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- Wieb Bosma, John J. Cannon, Catherine Playoust
- J. Symb. Comput.
- 1997

Magma is a new software system for computational algebra, the design of which is based on the twin concepts of algebraic structure and morphism. The design is intended to provide a mathematically rigorous environment for computing with algebraic structures (groups, rings, fields, modules and algebras), geometric structures (varieties, special curves) and… (More)

- Wieb Bosma, James Hutton, Eric R. Verheul
- ASIACRYPT
- 2002

XTR is a general method that can be applied to discrete logarithm based cryptosystems in extension fields of degree six, providing a compact representation of the elements involved. In this paper we present a precise formulation of the Brouwer-Pellikaan-Verheul conjecture, originally posed in [4], concerning the size of XTR-like representations of elements… (More)

- Wieb Bosma, John J. Cannon, Allan K. Steel
- J. Symb. Comput.
- 1997

The design of a computational facility for finite fields that allows complete freedom in the manner in which fields are constructed, is complicated by the fact that a field of fixed isomorphism type K may be constructed in many different ways. It is desirable that the user be able to perform simultaneous computations in different versions of K in such a way… (More)

- Wieb Bosma, John J. Cannon, Graham Matthews
- ISSAC
- 1994

MAGMA is a new software system for computational algebra, number theory and geometry whose design is centred on the concept of algebraic structure (magma). The use of algebraic structure as a design paradigm provides a natural strong typing mechanism. Further, structures and their morphisms appear in the language as first class objects. Standard… (More)

- Daniel Bleichenbacher, Wieb Bosma, Arjen K. Lenstra
- CRYPTO
- 1995

We review the well-known relation between Lucas sequences and exponentiation. This leads to the observation that certain public-key cryptosystems that are based on the use of Lucas sequences have some elementary properties their re-inventors were apparently not aware of. In particular, we present a chosen-message forgery for ‘LUC’ (cf. [21; 25]), and we… (More)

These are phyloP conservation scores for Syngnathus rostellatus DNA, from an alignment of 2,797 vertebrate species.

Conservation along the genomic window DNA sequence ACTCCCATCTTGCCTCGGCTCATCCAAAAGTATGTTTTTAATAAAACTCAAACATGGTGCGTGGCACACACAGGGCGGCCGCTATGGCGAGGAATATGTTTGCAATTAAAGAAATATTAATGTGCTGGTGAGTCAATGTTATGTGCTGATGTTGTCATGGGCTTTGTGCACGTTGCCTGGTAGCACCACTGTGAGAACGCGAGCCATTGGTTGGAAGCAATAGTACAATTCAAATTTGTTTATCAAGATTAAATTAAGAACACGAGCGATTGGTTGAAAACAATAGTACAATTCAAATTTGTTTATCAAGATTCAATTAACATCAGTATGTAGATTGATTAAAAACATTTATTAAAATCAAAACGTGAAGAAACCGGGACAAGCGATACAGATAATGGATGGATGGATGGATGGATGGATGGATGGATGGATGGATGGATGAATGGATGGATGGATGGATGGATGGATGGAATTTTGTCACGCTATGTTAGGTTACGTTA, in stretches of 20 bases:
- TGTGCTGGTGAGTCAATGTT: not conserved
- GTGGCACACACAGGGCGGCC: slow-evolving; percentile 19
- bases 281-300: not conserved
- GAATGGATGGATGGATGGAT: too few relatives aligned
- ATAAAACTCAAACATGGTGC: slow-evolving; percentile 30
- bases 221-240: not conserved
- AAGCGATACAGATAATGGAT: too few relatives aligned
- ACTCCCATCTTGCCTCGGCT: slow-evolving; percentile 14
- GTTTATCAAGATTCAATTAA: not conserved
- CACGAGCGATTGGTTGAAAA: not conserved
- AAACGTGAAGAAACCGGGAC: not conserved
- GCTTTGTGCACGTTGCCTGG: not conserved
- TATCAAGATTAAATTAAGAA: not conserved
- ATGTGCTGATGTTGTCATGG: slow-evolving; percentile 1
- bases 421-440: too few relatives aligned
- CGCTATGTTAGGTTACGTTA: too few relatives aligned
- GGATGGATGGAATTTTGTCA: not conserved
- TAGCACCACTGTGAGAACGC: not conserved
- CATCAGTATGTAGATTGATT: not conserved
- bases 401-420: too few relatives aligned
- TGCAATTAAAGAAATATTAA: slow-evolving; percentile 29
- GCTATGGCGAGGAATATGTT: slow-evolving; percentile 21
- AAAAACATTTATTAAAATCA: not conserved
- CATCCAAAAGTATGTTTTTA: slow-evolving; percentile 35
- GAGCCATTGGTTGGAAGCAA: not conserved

- Wieb Bosma, Michael E. Pohst
- ISSAC
- 1991

In computer algebra the use of normal forms for matrices is of eminent importance. Especially, Hermite and Smith normal form techniques are frequently used for various computational problems over Euclidean rings. In this paper we discuss a generalization of these concepts to Dedekind rings. We consider the problem of normal forms for matrices in the context… (More)

- Wieb Bosma
- Applicable Algebra in Engineering, Communication…
- 1990

It is shown how the use of a certain integral basis for cyclotomic fields enables one to perform the basic operations in their ring of integers efficiently. In particular, from the representation with respect to this basis, one obtains immediately the smallest possible cyclotomic field in which a given sum of roots of unity lies. This is of particular… (More)

Abstract. The average value of log s(n)/n taken over the first N even integers is shown to converge to a constant λ when N tends to infinity; moreover, the value of this constant is approximated and proven to be less than 0. Here s(n) sums the divisors of n less than n. Thus the geometric mean of s(n)/n, the growth factor of the function s, in the long run… (More)

- Wieb Bosma, Marc-Paul van der Hulst
- EUROCRYPT
- 1989

Several major improvements to the Jacobi sum primdity testing algorithm will speed it up in such a way that proving primality of primes of up to 500 digits will be a matter of routine. Primes of about 800 digits will take at most one night on a Cray. Primality Testing and Factoring Primality testing is one of two closely related classical problems in… (More)

Expansions that furnish increasingly good approximations to real numbers are usually related to dynamical systems. Although comparing dynamical systems seems difficult in general, Lochs was able in 1964 to relate the relative speed of approximation of decimal and regular continued fraction expansions (almost everywhere) to the quotient of the entropies of… (More)